Benjamin L. Grosz Interviewed for PLANSPONSOR Magazine Cover Story on Monitoring and Evaluating Retirement Plan FeesPDF
Ivins attorney Benjamin Grosz was quoted extensively in the cover story of the January/February 2017 edition of PLANSPONSOR Magazine. The article, by Judy Ward, is entitled "ON GUARD - Increased litigation leads plan sponsors to take a defensive stance in monitoring and evaluating fees." The article reflects on common themes that have arisen in recent fee lawsuits against plan sponsors and fiduciaries, as well as lessons learned and best practices going forward.
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COMMON THEMES [Excerpt]
Share-class selection. Investment-focused lawsuits often center on the theme that a plan has not obtained the best-cost share class, says Benjamin Grosz, an attorney at Ivins, Phillips & Barker ... "A common claim is that a plan offered a retail share-class fund when there was an institutional share class of the same fund available," he says. "For plans large enough to be in an institutional share class, that can be problematic if the sponsor never asked for access to the institutional share-class fund." Plaintiffs also have alleged that a plan already in such a fund had enough assets to be qualified to access an even lower-cost institutional share class of the same fund, he says.
Out-of-line recordkeeping charges. Lawsuits are not just focusing on investment fees but have expanded to recordkeeping charges as well."The claims have included that a plan fiduciary did not do an RFP [request for proposals] frequently enough, or that a plan didn't get any competitive bids for a recordkeeping contract--it just stuck with the incumbent," Grosz says.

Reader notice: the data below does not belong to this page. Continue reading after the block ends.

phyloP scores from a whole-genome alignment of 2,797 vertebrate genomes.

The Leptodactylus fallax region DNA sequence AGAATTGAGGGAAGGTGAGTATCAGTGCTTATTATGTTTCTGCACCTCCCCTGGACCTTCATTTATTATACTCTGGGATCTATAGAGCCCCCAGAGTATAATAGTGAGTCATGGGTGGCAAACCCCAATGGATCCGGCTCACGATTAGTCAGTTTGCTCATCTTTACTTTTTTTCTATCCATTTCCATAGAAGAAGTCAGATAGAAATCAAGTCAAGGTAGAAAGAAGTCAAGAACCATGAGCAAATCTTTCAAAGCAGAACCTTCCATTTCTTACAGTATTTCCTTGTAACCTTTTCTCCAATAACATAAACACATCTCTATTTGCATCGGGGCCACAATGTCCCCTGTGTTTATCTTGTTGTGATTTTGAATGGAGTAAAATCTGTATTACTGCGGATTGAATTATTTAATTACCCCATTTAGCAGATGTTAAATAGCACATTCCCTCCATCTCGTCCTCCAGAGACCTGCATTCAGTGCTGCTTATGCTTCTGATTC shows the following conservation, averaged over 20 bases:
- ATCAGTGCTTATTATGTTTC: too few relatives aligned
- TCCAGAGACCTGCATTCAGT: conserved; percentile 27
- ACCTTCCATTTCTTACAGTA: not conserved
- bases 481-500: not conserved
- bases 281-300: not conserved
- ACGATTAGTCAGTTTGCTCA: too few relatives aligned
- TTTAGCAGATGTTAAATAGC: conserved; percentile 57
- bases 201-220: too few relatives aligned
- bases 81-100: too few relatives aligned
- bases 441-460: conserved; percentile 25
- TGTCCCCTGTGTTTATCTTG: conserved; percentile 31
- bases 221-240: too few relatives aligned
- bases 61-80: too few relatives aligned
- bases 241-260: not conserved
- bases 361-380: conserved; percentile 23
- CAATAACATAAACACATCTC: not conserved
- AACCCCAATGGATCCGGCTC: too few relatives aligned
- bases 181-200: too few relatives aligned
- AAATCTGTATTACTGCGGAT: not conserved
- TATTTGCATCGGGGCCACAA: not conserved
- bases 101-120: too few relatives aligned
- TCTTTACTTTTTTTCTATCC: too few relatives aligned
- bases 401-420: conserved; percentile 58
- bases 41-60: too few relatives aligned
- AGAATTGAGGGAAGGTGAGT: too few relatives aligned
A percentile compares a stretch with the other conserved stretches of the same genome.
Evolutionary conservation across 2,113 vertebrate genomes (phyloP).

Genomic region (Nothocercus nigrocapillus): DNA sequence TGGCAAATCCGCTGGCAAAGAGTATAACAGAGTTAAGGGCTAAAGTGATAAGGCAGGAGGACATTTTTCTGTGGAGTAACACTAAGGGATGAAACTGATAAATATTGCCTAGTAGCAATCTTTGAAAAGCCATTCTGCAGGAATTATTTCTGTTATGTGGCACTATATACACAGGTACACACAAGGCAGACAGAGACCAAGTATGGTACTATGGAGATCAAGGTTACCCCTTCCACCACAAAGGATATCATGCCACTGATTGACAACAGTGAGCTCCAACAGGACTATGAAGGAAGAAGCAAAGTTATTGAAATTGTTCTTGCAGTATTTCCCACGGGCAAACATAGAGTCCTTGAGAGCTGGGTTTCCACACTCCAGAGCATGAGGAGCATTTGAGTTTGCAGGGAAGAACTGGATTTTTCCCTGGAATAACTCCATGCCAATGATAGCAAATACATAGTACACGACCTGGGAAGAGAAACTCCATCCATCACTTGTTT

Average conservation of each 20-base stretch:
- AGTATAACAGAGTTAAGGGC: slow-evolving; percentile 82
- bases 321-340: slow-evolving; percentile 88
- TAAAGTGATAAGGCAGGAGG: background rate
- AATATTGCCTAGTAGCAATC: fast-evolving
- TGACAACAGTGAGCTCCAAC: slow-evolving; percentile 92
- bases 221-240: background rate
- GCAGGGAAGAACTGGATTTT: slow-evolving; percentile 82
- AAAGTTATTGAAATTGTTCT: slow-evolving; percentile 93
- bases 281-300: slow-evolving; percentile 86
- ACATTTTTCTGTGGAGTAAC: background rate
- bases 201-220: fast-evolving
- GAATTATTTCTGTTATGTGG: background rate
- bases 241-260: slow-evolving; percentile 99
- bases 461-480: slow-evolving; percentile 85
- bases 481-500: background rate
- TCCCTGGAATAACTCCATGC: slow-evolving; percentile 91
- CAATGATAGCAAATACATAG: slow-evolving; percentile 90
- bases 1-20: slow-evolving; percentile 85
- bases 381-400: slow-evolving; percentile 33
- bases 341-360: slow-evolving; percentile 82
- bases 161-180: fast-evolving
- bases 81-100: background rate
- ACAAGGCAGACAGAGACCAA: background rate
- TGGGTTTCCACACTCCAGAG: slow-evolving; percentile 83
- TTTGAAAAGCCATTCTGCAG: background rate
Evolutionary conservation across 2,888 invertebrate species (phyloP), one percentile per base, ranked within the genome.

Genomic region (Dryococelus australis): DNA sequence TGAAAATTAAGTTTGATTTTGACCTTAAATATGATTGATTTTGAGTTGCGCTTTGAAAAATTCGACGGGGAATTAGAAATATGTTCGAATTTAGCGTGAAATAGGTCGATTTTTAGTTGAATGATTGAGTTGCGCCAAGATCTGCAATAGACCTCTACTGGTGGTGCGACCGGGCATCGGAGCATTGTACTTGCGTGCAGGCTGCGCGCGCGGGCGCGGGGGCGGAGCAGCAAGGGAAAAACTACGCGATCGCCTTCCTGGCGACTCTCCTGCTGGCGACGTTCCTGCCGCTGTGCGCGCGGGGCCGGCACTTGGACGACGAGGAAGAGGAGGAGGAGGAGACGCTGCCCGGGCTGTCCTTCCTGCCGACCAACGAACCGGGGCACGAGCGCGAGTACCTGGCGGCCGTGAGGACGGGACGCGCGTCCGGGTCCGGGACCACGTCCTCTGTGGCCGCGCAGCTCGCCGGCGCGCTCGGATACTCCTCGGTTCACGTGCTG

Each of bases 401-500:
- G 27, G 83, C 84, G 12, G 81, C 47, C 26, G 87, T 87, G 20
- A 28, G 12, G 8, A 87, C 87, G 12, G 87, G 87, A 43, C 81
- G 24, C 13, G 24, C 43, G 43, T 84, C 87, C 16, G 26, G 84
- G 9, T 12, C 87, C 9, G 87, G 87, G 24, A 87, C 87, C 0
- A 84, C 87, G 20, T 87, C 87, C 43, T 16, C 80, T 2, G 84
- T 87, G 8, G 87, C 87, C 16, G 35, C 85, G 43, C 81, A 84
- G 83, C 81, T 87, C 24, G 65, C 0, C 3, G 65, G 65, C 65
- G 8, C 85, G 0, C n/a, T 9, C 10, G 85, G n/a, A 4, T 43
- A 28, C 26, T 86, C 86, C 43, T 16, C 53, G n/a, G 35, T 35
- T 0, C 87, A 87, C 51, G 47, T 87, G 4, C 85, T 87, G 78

Asset-based recordkeeping fees. "The biggest takeaway from the recordkeeping suits is not just the level of fees, but the fee structure," Grosz says. Suits have been filed against plans that structure recordkeeping fees to an asset basis, with the recordkeeper getting paid some percentage of participants' assets. "That can lead to problems if a sponsor does not monitor the fee reasonableness closely," he says. "A plan's asset-based fee might be reasonable when the contract is first signed, but if the market goes up 20%, the recordkeeper just got a 20% raise without doing anything more. And, as participants put money into their accounts over time, the recordkeeper's fees also go up, for not doing any more work."
Using an asset-based fee creates more responsibility for the sponsor to closely monitor the ongoing reasonableness and renegotiate as needed, Grosz says. "All things being equal, in most cases it is a best practice now to pay recordkeeping fees on a per-participant basis instead," he says. "Sponsors should be evaluating that question regularly: What fee structure makes the most sense for their plan?"